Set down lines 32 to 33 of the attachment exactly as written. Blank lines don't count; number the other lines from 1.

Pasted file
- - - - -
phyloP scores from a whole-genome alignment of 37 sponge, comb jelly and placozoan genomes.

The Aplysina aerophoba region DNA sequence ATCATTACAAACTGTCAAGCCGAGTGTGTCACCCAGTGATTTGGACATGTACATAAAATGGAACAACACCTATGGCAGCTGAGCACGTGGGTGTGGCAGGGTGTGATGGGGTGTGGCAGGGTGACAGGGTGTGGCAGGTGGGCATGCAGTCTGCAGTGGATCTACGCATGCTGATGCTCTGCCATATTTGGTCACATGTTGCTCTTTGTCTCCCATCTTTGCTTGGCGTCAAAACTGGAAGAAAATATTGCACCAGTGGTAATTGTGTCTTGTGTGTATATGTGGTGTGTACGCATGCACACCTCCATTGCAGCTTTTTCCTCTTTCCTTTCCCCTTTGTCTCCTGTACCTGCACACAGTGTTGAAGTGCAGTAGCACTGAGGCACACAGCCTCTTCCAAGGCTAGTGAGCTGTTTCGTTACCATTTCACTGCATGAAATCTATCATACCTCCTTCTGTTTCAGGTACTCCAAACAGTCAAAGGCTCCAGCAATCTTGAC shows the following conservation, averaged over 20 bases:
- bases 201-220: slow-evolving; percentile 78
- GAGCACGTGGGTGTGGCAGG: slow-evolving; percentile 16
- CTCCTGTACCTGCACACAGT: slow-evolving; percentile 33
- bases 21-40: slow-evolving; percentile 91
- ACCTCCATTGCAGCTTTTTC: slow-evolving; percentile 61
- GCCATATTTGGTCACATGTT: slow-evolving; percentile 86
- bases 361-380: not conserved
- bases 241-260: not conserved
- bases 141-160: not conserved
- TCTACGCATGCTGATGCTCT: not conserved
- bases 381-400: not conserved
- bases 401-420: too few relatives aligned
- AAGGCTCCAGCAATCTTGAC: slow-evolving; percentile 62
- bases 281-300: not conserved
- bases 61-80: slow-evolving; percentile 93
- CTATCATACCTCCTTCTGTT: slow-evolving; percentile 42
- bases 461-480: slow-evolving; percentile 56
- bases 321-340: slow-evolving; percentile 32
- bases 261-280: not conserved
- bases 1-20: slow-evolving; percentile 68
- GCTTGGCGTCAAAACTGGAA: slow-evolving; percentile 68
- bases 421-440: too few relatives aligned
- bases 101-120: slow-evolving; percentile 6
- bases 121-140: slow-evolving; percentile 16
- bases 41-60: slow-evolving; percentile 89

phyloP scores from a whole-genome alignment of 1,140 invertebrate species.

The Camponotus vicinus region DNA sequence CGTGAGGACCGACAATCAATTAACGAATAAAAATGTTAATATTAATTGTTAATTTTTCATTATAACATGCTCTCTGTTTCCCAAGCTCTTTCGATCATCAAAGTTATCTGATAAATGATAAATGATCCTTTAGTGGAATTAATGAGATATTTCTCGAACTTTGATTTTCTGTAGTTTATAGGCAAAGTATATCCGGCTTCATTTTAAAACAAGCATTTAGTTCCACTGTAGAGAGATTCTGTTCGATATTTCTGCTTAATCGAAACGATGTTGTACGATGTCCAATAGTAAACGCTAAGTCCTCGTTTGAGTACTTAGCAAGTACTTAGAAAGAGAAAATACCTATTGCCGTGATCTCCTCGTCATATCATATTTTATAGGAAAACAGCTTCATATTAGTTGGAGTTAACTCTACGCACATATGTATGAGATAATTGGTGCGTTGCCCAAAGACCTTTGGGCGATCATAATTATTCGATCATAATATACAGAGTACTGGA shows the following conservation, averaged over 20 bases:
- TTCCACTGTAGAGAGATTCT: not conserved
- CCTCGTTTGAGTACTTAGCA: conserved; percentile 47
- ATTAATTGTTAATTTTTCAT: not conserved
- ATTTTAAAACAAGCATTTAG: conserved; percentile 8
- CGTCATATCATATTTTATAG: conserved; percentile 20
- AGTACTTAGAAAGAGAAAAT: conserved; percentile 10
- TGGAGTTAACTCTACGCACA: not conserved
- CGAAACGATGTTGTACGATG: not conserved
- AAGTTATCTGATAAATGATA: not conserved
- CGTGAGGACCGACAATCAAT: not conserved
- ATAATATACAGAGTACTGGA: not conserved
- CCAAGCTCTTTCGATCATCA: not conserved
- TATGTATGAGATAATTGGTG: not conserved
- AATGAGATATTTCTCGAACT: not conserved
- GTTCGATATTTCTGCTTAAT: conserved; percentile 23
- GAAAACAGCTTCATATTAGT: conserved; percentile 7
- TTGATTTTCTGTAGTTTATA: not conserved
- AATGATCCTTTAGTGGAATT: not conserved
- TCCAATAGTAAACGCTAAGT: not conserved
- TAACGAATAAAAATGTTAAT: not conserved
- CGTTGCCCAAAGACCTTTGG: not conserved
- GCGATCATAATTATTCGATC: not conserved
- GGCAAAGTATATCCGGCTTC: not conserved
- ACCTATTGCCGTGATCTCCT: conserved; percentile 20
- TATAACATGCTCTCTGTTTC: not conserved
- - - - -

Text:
- ATTAATTGTTAATTTTTCAT: not conserved
- ATTTTAAAACAAGCATTTAG: conserved; percentile 8